Bristol school refers to artists associated with Bristol in the early 1800s and inspired by local scenery especially the River Avon and Avon Gorge.
The group conducted evening sketching meetings and sketching excursions to scenic locations around Bristol, and works by the group often feature these locations.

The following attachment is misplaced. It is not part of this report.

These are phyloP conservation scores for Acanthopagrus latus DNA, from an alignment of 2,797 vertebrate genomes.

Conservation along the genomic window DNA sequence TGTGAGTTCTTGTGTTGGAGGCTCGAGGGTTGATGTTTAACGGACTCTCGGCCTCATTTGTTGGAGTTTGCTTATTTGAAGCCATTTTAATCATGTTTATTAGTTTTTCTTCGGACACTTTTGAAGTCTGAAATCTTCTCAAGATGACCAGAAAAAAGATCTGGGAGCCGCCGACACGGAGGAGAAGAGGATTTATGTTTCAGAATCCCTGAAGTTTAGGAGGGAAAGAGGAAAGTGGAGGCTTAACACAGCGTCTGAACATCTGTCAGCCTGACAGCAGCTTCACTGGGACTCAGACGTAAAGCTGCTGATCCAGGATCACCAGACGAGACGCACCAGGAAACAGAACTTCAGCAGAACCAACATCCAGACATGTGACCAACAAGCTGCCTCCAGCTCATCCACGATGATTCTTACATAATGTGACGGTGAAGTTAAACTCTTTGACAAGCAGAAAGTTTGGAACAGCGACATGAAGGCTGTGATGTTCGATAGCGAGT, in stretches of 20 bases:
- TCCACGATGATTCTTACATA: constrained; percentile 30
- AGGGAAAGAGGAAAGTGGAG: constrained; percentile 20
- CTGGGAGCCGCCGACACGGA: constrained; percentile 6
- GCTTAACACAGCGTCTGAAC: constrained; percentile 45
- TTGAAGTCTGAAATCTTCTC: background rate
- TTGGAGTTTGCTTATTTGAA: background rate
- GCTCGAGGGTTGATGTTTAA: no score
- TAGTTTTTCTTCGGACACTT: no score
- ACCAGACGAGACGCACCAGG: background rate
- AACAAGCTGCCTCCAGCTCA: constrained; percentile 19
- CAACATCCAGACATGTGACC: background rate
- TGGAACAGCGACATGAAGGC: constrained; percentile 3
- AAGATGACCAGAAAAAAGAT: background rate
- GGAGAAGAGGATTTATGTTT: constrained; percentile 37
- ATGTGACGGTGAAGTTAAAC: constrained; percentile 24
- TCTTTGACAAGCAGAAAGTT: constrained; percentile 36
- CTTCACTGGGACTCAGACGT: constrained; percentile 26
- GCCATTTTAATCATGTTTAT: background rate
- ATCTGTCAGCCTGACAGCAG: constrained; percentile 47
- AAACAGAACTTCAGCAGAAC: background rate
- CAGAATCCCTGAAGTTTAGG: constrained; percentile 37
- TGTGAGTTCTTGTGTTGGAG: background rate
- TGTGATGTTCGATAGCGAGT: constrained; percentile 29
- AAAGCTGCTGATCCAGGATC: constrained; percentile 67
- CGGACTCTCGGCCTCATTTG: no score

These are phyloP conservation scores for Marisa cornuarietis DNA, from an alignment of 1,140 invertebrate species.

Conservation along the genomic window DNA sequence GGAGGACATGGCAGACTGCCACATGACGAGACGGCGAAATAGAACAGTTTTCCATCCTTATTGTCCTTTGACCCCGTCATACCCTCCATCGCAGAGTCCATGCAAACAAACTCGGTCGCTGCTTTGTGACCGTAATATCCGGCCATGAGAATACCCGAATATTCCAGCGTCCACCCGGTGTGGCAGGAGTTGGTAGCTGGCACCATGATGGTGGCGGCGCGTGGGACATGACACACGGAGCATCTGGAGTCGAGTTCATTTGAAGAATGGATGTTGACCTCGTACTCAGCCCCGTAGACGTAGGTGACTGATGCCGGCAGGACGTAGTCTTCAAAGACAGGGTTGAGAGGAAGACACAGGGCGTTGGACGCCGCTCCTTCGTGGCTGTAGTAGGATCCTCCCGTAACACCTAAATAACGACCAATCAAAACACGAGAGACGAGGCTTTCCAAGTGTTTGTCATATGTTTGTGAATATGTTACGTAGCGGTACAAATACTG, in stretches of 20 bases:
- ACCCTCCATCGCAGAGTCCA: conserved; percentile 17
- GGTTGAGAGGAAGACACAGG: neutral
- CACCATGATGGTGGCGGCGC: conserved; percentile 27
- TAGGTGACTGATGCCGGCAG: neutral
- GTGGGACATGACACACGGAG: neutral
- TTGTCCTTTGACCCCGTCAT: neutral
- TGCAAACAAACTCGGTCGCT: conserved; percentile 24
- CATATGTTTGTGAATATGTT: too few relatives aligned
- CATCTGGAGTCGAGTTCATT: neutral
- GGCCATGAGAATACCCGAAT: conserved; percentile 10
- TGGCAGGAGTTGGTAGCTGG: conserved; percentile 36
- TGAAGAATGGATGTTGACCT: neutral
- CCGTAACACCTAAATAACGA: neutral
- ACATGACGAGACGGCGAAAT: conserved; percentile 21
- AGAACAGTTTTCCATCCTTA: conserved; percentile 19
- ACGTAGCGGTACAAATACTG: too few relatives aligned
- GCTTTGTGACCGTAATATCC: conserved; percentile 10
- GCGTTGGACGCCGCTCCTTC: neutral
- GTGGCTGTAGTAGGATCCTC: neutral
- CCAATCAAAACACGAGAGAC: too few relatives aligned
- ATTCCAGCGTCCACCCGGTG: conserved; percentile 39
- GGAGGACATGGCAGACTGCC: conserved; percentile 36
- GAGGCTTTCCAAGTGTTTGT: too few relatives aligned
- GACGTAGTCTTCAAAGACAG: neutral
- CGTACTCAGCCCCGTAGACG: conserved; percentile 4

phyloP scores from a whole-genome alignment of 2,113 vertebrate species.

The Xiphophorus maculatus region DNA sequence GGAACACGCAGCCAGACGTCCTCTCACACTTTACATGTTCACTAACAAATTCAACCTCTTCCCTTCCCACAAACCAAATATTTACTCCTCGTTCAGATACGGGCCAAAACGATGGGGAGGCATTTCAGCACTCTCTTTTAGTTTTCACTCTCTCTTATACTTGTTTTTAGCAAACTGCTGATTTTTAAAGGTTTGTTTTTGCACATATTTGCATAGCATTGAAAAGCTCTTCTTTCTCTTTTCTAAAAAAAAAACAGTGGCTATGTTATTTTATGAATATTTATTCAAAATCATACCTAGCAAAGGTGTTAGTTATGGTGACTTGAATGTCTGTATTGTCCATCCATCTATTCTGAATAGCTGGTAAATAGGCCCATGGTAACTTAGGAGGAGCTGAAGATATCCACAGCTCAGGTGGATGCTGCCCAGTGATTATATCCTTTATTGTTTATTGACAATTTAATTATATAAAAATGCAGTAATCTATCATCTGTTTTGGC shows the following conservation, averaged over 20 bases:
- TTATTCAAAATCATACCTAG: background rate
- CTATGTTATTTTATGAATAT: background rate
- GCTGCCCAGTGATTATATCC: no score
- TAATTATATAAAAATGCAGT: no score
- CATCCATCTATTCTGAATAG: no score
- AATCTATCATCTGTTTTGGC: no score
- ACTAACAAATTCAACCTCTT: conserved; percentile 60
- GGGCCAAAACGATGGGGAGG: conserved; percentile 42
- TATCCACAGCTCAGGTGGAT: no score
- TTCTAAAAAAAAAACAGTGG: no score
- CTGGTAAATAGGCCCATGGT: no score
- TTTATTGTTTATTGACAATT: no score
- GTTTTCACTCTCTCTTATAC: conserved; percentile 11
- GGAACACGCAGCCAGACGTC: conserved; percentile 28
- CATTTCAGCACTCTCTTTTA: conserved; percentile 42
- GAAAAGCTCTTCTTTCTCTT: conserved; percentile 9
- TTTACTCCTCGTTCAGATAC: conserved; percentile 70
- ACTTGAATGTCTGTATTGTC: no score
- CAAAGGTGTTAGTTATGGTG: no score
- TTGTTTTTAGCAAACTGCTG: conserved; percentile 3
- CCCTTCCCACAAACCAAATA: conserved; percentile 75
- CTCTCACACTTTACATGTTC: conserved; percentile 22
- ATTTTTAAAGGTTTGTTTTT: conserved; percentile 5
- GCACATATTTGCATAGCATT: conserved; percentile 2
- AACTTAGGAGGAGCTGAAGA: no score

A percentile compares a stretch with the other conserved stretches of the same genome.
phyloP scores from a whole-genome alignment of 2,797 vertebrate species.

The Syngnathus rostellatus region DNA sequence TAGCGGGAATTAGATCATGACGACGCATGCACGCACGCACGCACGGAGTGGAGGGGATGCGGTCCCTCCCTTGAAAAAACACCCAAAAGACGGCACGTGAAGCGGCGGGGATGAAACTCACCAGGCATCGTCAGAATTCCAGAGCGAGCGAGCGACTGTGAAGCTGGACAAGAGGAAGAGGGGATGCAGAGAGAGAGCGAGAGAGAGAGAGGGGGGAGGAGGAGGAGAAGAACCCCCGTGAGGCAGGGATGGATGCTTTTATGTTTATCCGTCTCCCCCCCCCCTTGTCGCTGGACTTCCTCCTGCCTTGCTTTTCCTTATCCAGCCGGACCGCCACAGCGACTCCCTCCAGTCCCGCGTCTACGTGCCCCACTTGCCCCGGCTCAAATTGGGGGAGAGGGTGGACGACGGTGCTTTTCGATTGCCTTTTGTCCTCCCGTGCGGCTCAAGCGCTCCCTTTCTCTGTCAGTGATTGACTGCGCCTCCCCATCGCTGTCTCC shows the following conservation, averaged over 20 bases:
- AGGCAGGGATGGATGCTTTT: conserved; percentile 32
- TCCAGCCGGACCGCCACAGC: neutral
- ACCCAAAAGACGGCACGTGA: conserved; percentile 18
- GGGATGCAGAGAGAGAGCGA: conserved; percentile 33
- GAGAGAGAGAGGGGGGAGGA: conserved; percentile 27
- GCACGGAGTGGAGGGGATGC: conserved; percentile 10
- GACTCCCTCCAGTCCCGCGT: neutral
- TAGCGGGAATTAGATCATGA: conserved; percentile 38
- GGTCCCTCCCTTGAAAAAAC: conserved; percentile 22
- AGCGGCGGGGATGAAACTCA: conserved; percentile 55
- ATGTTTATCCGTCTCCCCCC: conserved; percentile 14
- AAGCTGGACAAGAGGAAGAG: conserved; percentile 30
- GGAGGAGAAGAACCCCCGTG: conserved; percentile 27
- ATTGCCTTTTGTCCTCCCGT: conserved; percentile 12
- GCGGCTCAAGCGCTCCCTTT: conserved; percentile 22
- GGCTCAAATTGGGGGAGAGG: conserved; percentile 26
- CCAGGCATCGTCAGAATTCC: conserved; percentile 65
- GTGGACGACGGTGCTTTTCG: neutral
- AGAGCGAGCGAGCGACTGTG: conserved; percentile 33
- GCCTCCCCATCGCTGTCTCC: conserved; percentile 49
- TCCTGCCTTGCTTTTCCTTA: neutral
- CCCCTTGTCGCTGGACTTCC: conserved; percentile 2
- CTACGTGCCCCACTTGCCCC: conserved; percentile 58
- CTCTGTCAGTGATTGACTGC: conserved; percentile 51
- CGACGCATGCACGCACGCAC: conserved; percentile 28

Its principal figures were Francis Danby, during the roughly ten years he spent there before moving to London in 1824 where he became well known for his atmospheric landscapes, and James Baker Pyne. Both had pupils and followers notably Samuel Colman who made highly personal contribution to the genre of biblical and landscape fantasy. Another artist associated with the group was the prolific landscapist William James Müller known for his orientalist scenes as well as Avon studies.